ROME-THE IMPERIAL REPUBLIC.
Senate, from whose ranks the praetors and proconsuls were generally chosen;
and whose members looked forward to the day when each in his turn should
try his hand in the spoliation of a province, soon neutralized the
antagonism of the knights by contriving a new court from the senatorial
rank before which nobles and monopolists accused of malfeasance in office
should be tried. The opulent robber found it not difficult to "influence"
the decisions of such a tribunal.
The system of making public distributions of corn-though it subserved the
temporary purpose of placating the temper of the multitude-became a premium
on idleness, a discount on industry. Why should the Samnite peasant
continue to toil in the fields when he could go to Rome and be fed? The
effects of the system were felt throughout Italy. The under-classes opened
their mouths and flew to the center. Large and fruitful districts were
virtually abandoned. The call of the laborer was unheard frequently in the
field, and the mechanic's hammer lay idle in the workshop. Meanwhile Rome
roared like a deluge of waters.
There were not wanting a few thoughtful men-Romans of the old Republican
stamp- who perceived the perilous condition of the state, and exerted
themselves to ward off the danger. To this class belonged Marcus Porcius
Cato, the Censor. After distinguished services in the Hannibalic wars, he
rose from one position to another until in B. C. 195 he was elected consul.
He at once set himself like flint against the abuses of the times.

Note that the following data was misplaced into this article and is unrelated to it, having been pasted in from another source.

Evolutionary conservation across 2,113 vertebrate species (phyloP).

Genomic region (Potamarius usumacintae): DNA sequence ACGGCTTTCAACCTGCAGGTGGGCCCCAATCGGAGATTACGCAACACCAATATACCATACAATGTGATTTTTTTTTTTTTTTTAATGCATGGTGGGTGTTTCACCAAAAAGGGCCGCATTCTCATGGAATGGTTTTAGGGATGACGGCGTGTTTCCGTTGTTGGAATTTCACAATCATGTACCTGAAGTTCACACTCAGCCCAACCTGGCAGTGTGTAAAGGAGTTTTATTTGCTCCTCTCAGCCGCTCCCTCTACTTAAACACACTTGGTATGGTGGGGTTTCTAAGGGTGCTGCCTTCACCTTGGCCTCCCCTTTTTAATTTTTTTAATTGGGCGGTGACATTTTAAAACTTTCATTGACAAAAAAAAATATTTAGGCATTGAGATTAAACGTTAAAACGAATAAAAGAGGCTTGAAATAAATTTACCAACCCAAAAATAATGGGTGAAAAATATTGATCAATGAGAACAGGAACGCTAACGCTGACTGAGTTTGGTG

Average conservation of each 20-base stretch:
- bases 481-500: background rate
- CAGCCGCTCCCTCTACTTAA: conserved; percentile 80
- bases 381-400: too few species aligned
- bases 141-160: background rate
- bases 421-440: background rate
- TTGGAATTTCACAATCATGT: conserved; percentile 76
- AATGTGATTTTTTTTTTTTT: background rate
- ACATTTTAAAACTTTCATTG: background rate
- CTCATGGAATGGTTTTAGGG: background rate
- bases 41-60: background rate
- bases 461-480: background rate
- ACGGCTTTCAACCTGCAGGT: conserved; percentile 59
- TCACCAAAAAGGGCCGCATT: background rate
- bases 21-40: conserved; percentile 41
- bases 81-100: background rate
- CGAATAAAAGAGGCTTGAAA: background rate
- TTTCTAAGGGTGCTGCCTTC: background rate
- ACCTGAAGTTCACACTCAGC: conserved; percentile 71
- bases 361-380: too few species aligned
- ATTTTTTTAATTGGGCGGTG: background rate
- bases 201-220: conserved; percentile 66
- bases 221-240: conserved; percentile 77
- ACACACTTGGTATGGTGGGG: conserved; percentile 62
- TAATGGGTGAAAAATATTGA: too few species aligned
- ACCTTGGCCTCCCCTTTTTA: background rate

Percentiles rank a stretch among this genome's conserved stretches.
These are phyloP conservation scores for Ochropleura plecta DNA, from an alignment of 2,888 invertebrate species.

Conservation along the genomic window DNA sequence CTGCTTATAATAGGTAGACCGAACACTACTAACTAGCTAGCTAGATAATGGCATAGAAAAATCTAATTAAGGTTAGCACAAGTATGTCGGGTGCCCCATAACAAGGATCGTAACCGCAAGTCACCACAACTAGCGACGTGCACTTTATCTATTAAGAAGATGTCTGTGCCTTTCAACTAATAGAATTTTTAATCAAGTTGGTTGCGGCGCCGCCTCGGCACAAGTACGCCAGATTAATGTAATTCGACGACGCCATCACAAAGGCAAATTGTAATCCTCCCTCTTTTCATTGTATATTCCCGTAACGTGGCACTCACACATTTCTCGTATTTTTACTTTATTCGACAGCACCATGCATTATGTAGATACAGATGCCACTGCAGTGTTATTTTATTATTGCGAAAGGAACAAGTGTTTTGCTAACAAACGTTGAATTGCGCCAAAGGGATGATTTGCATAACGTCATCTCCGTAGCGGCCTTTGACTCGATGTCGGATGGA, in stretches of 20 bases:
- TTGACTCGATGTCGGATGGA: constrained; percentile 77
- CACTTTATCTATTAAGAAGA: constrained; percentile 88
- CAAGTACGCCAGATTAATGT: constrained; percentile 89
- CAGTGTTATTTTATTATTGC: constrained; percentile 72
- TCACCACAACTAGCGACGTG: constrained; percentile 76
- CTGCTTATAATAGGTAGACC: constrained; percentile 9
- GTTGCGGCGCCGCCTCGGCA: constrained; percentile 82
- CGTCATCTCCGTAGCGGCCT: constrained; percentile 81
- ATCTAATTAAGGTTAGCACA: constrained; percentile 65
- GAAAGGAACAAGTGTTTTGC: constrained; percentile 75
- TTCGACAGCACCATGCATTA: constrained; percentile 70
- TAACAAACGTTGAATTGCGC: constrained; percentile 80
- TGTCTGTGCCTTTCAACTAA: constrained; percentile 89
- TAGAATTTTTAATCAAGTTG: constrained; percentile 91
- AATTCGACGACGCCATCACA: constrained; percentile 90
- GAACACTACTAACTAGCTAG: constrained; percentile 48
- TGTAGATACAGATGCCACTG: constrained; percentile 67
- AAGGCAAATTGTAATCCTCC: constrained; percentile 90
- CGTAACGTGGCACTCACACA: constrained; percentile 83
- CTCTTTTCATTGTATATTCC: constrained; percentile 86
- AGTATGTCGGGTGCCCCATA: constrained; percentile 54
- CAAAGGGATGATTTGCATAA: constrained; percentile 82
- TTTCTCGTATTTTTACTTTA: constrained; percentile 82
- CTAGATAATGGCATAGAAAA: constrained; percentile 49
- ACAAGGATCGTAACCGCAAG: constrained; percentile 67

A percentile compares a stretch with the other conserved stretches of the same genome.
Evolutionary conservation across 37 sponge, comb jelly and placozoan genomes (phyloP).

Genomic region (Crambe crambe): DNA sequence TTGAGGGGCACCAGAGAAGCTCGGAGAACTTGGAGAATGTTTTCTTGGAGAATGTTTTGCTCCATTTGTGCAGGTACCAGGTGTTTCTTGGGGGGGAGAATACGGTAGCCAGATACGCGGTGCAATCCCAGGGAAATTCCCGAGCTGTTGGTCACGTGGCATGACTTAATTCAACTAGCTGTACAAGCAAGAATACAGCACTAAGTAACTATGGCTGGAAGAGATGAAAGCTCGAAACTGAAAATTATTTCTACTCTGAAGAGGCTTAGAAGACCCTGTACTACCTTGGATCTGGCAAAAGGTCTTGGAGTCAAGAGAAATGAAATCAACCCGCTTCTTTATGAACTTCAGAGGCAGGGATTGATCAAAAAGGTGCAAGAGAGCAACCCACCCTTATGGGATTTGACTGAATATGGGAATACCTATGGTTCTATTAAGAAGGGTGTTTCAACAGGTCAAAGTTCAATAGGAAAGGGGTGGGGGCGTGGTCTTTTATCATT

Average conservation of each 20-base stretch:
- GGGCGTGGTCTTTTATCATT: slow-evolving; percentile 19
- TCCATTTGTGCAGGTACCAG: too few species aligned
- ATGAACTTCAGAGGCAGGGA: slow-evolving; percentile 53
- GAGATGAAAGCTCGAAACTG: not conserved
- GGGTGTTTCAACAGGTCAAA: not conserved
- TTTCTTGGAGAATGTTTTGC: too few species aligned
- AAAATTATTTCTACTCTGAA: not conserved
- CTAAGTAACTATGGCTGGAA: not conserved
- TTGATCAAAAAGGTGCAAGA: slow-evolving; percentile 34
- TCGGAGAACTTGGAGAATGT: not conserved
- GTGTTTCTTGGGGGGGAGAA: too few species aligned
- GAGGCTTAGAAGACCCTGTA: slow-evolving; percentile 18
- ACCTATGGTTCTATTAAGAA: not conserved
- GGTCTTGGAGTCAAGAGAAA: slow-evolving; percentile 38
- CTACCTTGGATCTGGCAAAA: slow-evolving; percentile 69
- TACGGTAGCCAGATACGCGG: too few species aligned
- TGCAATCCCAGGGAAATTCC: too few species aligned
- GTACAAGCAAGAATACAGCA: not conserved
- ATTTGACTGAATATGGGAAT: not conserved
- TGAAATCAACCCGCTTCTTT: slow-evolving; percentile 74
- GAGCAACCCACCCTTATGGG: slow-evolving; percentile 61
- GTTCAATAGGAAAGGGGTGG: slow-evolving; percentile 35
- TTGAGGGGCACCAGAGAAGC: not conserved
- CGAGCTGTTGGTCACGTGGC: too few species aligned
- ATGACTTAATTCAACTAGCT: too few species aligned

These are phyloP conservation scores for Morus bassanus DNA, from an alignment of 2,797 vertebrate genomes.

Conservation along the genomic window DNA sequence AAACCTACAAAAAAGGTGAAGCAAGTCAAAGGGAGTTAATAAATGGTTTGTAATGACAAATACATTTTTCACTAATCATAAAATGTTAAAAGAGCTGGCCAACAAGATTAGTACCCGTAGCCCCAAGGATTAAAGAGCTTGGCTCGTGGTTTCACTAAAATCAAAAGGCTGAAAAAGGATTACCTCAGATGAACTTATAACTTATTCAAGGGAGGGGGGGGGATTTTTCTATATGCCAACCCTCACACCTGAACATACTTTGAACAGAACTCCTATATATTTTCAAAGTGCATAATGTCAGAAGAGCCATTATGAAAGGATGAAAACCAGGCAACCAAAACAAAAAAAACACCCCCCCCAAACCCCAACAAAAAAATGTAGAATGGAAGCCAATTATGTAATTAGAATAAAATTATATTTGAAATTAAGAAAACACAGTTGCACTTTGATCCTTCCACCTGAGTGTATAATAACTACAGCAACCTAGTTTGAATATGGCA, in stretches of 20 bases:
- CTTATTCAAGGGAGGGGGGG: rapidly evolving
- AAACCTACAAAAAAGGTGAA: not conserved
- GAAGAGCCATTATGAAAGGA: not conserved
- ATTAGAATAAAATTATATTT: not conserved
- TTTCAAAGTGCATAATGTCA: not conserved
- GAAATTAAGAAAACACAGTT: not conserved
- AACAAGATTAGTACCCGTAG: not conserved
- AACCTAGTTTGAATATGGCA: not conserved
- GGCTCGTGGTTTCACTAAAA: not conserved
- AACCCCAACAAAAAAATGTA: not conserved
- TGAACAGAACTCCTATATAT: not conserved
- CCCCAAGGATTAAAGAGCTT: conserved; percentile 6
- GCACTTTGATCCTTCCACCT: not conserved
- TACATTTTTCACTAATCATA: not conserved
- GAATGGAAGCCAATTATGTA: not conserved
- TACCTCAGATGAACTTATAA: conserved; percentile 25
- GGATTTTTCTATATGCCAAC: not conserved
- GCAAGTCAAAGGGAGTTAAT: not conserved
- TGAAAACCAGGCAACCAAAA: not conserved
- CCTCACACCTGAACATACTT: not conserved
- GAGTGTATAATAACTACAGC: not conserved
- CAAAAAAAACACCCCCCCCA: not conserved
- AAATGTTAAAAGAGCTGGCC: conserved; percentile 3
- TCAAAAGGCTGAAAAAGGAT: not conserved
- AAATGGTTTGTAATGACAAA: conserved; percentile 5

Incorruptible himself, he scorned corruption in others. In the time of his
ascendancy the nobility were chiefly concerned with measures calculated to
prevent the admission to high places of those who were designated as novi
homines or "new men"-those who had no aristocratic lineage. By his
profound knowledge of the law, his fruitfulness in expedients, and his
powers as a speaker-no less than by his irreproachable character-he became
a terror to the oligarchy. Himself a novus homo, he was none the less
ardently attached to the Roman constitution, and was fain to purge the
state of its dross and defilement.
The first public break of Cato with the existing order occurred between
himself and the Scipios. The latter were now-for it was just after the
battle of Zama-in the heyday of their renown. But the fearless Cato,
believing Lucius Scipio to have been guilty of receiving bribes, induced
the tribune to bring charges against him, and he was held to answer the
accusation. His accounts were demanded; but when they were about to be read
Africanus, the brother of the accused officer, snatched them from his hand
and tore them to pieces, declaring that it was an outrage for one who had
brought millions into the Roman treasury to be thus called on to account
fora paltry sum. Nevertheless Lucius was condemned to pay a heavy fine; and
when Africanus attempted to take him by force from the hands of the
officers who were conducting him to prison, the attempt was defeated by the
authorities, and the punishment enforced. Cato did not hesitate to follow
up this prosecution with another directed against Africanus himself; but
the day of the trial happened to fall on the anniversary of the battle of
Zama, and aconviction was impossible. Scipio shortly afterwards removed
from Rome and passed the remainder of his life at his country-seat in
Liternum. Here he died, and was buried with this inscription, composed by
himself, to mark the spot: "You, ungrateful country, do not possess even.
In B.C.184 Cato was elected censor. While holding this office he steadily
pursued the policy to which he had adhered during his consulship. No fewer
than forty-four times did his enemies prefer charges of malfeasance and
crime against him, but it was impossible to shake the confidence of the
people in his integrity. He continued to prosecute those who abused the
trusts of office, and retired from public life without the smell of fire on
his garments. In extreme old age he gave up his hostility to foreign
culture, and signalized his eightieth year by learning Greek.
Such was the general condition of Roman society in the last half of the
second century B. C. The state was corrupted by luxury and conquest, and
the old heroic virtues of Republican, agricultural Rome were well-nigh